CDDO-Me and 268 synergize for the prevention of ER-negative mammary tumors. In MMTV-neu transgenic mice, the neu (ErbB2/HER-2) protein, a receptor tyrosine kinase in the epidermal growth factor receptor family frequently overexpressed in human ER-negative breast cancer, is targeted to the mammary gland by the MMTV promoter (24). Beginning at age 10 weeks, these transgenic mice were fed control diet or diet containing the triterpenoid CDDO-Me (60 mg/kg diet or ∼15 mg/kg body weight), the rexinoid 268 (20 mg/kg diet or ∼5 mg/kg body weight), or the combination for 45 weeks. ER-negative mammary tumors were first detected in the control group 10 weeks after starting diet, with 50% tumor incidence by 21 weeks on diet and 100% tumor incidence at 31 weeks on diet (Fig. 1). In contrast, both CDDO-Me and 268 significantly (P < 0.05 versus control) delayed the development of these tumors, with 50% tumor incidence occurring at 35 weeks in mice fed CDDO-Me and only a 43% tumor incidence in mice fed 268 for 45 weeks. The combination of CDDO-Me and 268 was significantly (P < 0.05 versus CDDO-Me and 268 alone) more effective than either drug alone, as only a single tumor (12.5% incidence) was found in the combination group after 45 weeks on diet. This experiment was repeated with a separate cohort of mice (12 per group) with essentially the same results; each drug alone significantly (P < 0.05) delayed tumor development compared with the control group, but the combination of CDDO-Me and 268 was significantly (P < 0.05) more potent than each individual treatment (data not shown). These drugs were also well tolerated at these doses, with no evident weight loss or other toxicity. When the mice had been on diet for 24 weeks, the average weight of the mice in the control group was 24.4 ± 3.5 g compared with 24.1 ± 1.4 g in the mice fed CDDO-Me, 28.7 ± 1.7 g in the mice fed 268, and 25.8 ± 0.9 g in the mice fed the combination. These drugs do not inhibit expression of the ErbB2 transgene, as seen in both E18-14C-27 cells, which were derived from a tumor from these mice (7), and mammary tumors treated with CDDO-Me, 268, or the combination (Fig. 2A). Because these compounds also significantly (P < 0.05) inhibited the proliferation of E18-14C-27 cells (Fig. 2B) and CDDO-Me induced apoptosis in these cells (Fig. 2C), we tested whether they were effective, either as single agents or in combination, for treatment of established ER-negative tumors in this model.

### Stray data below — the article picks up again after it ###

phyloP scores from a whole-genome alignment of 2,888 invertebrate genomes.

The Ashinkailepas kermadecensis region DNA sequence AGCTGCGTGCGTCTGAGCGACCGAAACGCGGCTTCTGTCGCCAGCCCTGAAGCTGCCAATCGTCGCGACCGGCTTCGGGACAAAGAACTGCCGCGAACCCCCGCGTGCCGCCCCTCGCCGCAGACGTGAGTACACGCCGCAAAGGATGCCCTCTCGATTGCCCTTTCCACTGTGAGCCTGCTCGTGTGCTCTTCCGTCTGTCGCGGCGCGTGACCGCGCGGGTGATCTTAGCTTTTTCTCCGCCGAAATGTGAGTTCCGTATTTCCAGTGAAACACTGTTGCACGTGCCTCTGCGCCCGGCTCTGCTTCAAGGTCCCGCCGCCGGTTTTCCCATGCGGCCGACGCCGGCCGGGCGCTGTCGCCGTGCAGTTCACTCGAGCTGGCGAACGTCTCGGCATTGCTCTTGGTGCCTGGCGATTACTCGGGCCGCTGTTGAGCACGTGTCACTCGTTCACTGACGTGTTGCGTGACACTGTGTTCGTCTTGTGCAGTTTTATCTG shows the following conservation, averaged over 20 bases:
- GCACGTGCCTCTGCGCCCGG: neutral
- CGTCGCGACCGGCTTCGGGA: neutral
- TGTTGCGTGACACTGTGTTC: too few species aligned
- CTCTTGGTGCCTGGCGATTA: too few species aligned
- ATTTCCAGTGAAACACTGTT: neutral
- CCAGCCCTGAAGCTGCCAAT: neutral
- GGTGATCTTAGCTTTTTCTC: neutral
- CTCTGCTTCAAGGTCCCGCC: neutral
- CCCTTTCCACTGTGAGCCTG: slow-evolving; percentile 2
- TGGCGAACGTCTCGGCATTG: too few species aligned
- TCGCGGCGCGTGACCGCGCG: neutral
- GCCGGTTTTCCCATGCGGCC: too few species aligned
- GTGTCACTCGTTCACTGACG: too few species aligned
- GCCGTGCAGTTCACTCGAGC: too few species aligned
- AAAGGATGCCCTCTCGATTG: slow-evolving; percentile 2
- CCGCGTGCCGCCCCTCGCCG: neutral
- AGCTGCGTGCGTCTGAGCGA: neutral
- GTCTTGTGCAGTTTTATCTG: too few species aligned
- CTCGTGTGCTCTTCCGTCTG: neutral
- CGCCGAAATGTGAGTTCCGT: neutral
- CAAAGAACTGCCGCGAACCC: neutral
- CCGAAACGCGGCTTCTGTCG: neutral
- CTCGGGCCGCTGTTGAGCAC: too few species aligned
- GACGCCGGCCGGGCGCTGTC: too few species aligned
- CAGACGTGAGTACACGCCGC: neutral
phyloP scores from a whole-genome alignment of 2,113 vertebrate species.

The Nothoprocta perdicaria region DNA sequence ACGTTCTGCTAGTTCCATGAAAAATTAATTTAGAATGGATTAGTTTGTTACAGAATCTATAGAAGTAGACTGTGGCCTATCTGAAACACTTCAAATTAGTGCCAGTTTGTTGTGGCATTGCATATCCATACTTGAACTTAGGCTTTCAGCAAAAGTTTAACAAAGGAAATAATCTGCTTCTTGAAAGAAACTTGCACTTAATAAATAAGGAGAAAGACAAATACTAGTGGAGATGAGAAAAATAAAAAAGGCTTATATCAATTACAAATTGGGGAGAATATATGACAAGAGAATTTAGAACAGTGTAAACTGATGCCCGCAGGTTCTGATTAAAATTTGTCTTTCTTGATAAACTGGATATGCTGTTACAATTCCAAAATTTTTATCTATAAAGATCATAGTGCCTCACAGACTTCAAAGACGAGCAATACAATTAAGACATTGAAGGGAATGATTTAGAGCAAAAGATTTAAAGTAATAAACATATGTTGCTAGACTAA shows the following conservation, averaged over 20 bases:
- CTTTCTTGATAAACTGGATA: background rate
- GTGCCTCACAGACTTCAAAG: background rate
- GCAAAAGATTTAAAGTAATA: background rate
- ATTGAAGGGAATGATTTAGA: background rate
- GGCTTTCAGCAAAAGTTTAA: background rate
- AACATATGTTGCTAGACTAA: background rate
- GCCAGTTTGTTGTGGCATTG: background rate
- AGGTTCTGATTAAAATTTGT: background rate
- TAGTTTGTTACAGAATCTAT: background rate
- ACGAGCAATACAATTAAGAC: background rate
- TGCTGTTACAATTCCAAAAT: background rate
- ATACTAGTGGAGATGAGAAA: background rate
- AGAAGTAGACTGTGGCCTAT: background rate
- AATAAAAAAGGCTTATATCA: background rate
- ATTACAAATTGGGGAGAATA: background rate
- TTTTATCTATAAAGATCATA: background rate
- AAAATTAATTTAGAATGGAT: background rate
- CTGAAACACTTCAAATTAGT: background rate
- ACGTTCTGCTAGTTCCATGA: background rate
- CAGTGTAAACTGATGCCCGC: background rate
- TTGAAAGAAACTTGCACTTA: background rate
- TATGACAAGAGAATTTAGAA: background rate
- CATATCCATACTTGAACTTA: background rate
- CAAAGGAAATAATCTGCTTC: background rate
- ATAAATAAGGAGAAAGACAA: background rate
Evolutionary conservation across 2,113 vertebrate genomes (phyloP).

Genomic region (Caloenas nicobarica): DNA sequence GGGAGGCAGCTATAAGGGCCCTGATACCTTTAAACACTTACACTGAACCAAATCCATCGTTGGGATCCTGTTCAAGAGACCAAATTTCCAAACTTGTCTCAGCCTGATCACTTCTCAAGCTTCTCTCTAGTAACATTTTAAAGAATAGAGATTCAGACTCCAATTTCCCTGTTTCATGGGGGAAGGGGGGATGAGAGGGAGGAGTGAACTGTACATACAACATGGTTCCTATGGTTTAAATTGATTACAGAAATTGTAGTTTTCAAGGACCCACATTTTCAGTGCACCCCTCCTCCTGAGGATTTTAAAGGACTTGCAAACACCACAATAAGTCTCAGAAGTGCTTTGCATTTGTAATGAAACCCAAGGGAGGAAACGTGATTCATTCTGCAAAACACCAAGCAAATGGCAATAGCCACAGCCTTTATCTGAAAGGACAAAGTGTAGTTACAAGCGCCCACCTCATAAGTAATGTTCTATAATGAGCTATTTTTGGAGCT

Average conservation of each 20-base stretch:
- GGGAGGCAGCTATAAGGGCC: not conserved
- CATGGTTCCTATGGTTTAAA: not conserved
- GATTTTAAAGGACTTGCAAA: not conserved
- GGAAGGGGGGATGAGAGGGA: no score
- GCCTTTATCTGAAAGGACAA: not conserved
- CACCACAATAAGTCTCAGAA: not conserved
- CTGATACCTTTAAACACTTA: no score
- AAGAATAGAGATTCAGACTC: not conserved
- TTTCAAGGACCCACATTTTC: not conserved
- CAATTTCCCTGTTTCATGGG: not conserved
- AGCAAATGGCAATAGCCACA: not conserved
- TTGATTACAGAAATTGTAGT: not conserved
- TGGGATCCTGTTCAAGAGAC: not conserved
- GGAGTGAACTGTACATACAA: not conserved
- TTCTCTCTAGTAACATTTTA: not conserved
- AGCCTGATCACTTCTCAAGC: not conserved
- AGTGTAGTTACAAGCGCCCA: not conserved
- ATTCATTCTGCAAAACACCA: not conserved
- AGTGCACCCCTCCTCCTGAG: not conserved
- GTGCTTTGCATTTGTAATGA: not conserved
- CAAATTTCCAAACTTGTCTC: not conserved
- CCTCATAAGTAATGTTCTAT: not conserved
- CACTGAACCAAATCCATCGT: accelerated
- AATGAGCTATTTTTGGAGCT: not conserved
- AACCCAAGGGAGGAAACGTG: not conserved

Fig. 2.

CDDO-Me and 268 do not suppress ErbB2 transgene expression. A, E18-14C-27 cells, derived from a MMTV-ErbB2 tumor (7), were treated with compounds for 48 h or MMTV-neu mice with established tumors were fed control diet, CDDO-Me (60 mg/kg diet), 268 (100 mg/kg diet), or the combination for 1 wk, and lysates were analyzed by Western blotting. B, E18 cells were incubated with CDDO-Me (0.3 μmol/L), 268 (1 μmol/L), or the combination for 72 h, and cell proliferation was measured with a [3H]thymidine incorporation assay. *, P < 0.05 versus control. C, to examine apoptosis, E18 cells were treated for 48 h, and Annexin V and propidium iodide staining were measured by flow cytometry.

Fig. 2.

CDDO-Me and 268 do not suppress ErbB2 transgene expression. A, E18-14C-27 cells, derived from a MMTV-ErbB2 tumor (7), were treated with compounds for 48 h or MMTV-neu mice with established tumors were fed control diet, CDDO-Me (60 mg/kg diet), 268 (100 mg/kg diet), or the combination for 1 wk, and lysates were analyzed by Western blotting. B, E18 cells were incubated with CDDO-Me (0.3 μmol/L), 268 (1 μmol/L), or the combination for 72 h, and cell proliferation was measured with a [3H]thymidine incorporation assay. *, P < 0.05 versus control. C, to examine apoptosis, E18 cells were treated for 48 h, and Annexin V and propidium iodide staining were measured by flow cytometry.

Close modal